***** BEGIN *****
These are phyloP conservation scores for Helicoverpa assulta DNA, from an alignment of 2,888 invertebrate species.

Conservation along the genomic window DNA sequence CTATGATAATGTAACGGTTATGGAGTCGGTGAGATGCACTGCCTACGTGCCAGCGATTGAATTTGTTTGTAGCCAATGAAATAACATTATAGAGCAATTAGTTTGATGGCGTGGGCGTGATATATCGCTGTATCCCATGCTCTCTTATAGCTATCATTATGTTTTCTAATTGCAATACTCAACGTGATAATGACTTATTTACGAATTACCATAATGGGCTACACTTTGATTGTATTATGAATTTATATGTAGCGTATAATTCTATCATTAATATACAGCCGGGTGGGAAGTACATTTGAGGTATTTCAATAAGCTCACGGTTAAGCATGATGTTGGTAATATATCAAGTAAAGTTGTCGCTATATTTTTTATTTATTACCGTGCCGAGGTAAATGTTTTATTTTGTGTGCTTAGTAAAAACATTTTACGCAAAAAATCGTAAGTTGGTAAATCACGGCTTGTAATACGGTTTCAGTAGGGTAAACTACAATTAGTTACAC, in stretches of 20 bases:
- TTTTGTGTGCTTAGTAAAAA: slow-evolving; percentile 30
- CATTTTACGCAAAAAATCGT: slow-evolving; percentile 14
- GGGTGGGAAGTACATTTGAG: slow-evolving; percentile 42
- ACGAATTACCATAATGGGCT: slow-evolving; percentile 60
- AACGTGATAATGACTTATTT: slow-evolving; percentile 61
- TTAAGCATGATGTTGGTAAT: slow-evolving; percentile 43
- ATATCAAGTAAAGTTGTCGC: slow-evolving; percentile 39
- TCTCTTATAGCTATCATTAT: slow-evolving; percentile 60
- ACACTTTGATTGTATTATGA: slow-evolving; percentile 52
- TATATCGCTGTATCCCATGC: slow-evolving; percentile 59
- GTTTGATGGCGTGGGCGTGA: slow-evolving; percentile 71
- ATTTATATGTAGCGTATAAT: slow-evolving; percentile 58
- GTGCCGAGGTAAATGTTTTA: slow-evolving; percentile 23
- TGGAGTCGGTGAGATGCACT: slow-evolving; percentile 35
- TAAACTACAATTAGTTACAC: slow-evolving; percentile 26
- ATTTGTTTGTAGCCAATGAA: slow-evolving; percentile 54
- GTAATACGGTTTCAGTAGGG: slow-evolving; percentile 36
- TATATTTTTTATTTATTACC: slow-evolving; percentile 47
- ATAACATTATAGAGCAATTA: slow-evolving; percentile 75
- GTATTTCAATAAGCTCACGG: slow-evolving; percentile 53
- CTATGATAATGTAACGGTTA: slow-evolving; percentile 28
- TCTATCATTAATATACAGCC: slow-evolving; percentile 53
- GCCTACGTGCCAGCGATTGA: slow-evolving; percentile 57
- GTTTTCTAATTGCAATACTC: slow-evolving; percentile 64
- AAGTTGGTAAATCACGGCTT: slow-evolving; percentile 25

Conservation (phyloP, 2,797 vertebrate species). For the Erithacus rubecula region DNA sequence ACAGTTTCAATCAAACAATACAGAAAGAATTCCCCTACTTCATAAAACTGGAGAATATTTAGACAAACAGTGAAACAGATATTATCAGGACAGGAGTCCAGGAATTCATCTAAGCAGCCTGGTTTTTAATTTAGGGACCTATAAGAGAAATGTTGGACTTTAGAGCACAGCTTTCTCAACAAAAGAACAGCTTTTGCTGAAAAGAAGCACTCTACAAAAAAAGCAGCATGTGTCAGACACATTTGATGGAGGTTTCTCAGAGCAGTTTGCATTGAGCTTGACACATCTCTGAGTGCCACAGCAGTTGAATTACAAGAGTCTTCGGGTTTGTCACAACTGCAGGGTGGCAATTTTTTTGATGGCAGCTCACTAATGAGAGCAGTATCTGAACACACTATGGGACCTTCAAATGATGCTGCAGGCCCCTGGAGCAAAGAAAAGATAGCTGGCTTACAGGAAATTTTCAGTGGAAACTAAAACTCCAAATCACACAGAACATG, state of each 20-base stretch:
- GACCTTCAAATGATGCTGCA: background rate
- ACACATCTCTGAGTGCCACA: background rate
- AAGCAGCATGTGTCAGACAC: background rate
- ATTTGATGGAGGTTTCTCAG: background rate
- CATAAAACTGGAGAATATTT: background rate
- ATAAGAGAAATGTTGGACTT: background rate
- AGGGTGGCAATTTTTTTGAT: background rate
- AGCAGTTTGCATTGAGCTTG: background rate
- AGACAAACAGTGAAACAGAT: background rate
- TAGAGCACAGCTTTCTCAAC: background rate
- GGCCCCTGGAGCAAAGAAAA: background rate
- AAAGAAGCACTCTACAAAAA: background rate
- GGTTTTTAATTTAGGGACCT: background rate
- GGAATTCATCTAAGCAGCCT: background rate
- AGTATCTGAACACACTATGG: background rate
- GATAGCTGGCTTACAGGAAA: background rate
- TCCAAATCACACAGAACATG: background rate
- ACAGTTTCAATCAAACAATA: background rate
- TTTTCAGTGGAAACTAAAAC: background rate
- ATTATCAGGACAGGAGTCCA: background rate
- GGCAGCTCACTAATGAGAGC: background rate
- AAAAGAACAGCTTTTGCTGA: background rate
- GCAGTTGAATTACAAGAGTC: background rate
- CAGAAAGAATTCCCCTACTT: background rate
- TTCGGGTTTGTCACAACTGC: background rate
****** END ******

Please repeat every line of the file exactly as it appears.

These are phyloP conservation scores for Helicoverpa assulta DNA, from an alignment of 2,888 invertebrate species.

Conservation along the genomic window DNA sequence CTATGATAATGTAACGGTTATGGAGTCGGTGAGATGCACTGCCTACGTGCCAGCGATTGAATTTGTTTGTAGCCAATGAAATAACATTATAGAGCAATTAGTTTGATGGCGTGGGCGTGATATATCGCTGTATCCCATGCTCTCTTATAGCTATCATTATGTTTTCTAATTGCAATACTCAACGTGATAATGACTTATTTACGAATTACCATAATGGGCTACACTTTGATTGTATTATGAATTTATATGTAGCGTATAATTCTATCATTAATATACAGCCGGGTGGGAAGTACATTTGAGGTATTTCAATAAGCTCACGGTTAAGCATGATGTTGGTAATATATCAAGTAAAGTTGTCGCTATATTTTTTATTTATTACCGTGCCGAGGTAAATGTTTTATTTTGTGTGCTTAGTAAAAACATTTTACGCAAAAAATCGTAAGTTGGTAAATCACGGCTTGTAATACGGTTTCAGTAGGGTAAACTACAATTAGTTACAC, in stretches of 20 bases:
- TTTTGTGTGCTTAGTAAAAA: slow-evolving; percentile 30
- CATTTTACGCAAAAAATCGT: slow-evolving; percentile 14
- GGGTGGGAAGTACATTTGAG: slow-evolving; percentile 42
- ACGAATTACCATAATGGGCT: slow-evolving; percentile 60
- AACGTGATAATGACTTATTT: slow-evolving; percentile 61
- TTAAGCATGATGTTGGTAAT: slow-evolving; percentile 43
- ATATCAAGTAAAGTTGTCGC: slow-evolving; percentile 39
- TCTCTTATAGCTATCATTAT: slow-evolving; percentile 60
- ACACTTTGATTGTATTATGA: slow-evolving; percentile 52
- TATATCGCTGTATCCCATGC: slow-evolving; percentile 59
- GTTTGATGGCGTGGGCGTGA: slow-evolving; percentile 71
- ATTTATATGTAGCGTATAAT: slow-evolving; percentile 58
- GTGCCGAGGTAAATGTTTTA: slow-evolving; percentile 23
- TGGAGTCGGTGAGATGCACT: slow-evolving; percentile 35
- TAAACTACAATTAGTTACAC: slow-evolving; percentile 26
- ATTTGTTTGTAGCCAATGAA: slow-evolving; percentile 54
- GTAATACGGTTTCAGTAGGG: slow-evolving; percentile 36
- TATATTTTTTATTTATTACC: slow-evolving; percentile 47
- ATAACATTATAGAGCAATTA: slow-evolving; percentile 75
- GTATTTCAATAAGCTCACGG: slow-evolving; percentile 53
- CTATGATAATGTAACGGTTA: slow-evolving; percentile 28
- TCTATCATTAATATACAGCC: slow-evolving; percentile 53
- GCCTACGTGCCAGCGATTGA: slow-evolving; percentile 57
- GTTTTCTAATTGCAATACTC: slow-evolving; percentile 64
- AAGTTGGTAAATCACGGCTT: slow-evolving; percentile 25

Conservation (phyloP, 2,797 vertebrate species). For the Erithacus rubecula region DNA sequence ACAGTTTCAATCAAACAATACAGAAAGAATTCCCCTACTTCATAAAACTGGAGAATATTTAGACAAACAGTGAAACAGATATTATCAGGACAGGAGTCCAGGAATTCATCTAAGCAGCCTGGTTTTTAATTTAGGGACCTATAAGAGAAATGTTGGACTTTAGAGCACAGCTTTCTCAACAAAAGAACAGCTTTTGCTGAAAAGAAGCACTCTACAAAAAAAGCAGCATGTGTCAGACACATTTGATGGAGGTTTCTCAGAGCAGTTTGCATTGAGCTTGACACATCTCTGAGTGCCACAGCAGTTGAATTACAAGAGTCTTCGGGTTTGTCACAACTGCAGGGTGGCAATTTTTTTGATGGCAGCTCACTAATGAGAGCAGTATCTGAACACACTATGGGACCTTCAAATGATGCTGCAGGCCCCTGGAGCAAAGAAAAGATAGCTGGCTTACAGGAAATTTTCAGTGGAAACTAAAACTCCAAATCACACAGAACATG, state of each 20-base stretch:
- GACCTTCAAATGATGCTGCA: background rate
- ACACATCTCTGAGTGCCACA: background rate
- AAGCAGCATGTGTCAGACAC: background rate
- ATTTGATGGAGGTTTCTCAG: background rate
- CATAAAACTGGAGAATATTT: background rate
- ATAAGAGAAATGTTGGACTT: background rate
- AGGGTGGCAATTTTTTTGAT: background rate
- AGCAGTTTGCATTGAGCTTG: background rate
- AGACAAACAGTGAAACAGAT: background rate
- TAGAGCACAGCTTTCTCAAC: background rate
- GGCCCCTGGAGCAAAGAAAA: background rate
- AAAGAAGCACTCTACAAAAA: background rate
- GGTTTTTAATTTAGGGACCT: background rate
- GGAATTCATCTAAGCAGCCT: background rate
- AGTATCTGAACACACTATGG: background rate
- GATAGCTGGCTTACAGGAAA: background rate
- TCCAAATCACACAGAACATG: background rate
- ACAGTTTCAATCAAACAATA: background rate
- TTTTCAGTGGAAACTAAAAC: background rate
- ATTATCAGGACAGGAGTCCA: background rate
- GGCAGCTCACTAATGAGAGC: background rate
- AAAAGAACAGCTTTTGCTGA: background rate
- GCAGTTGAATTACAAGAGTC: background rate
- CAGAAAGAATTCCCCTACTT: background rate
- TTCGGGTTTGTCACAACTGC: background rate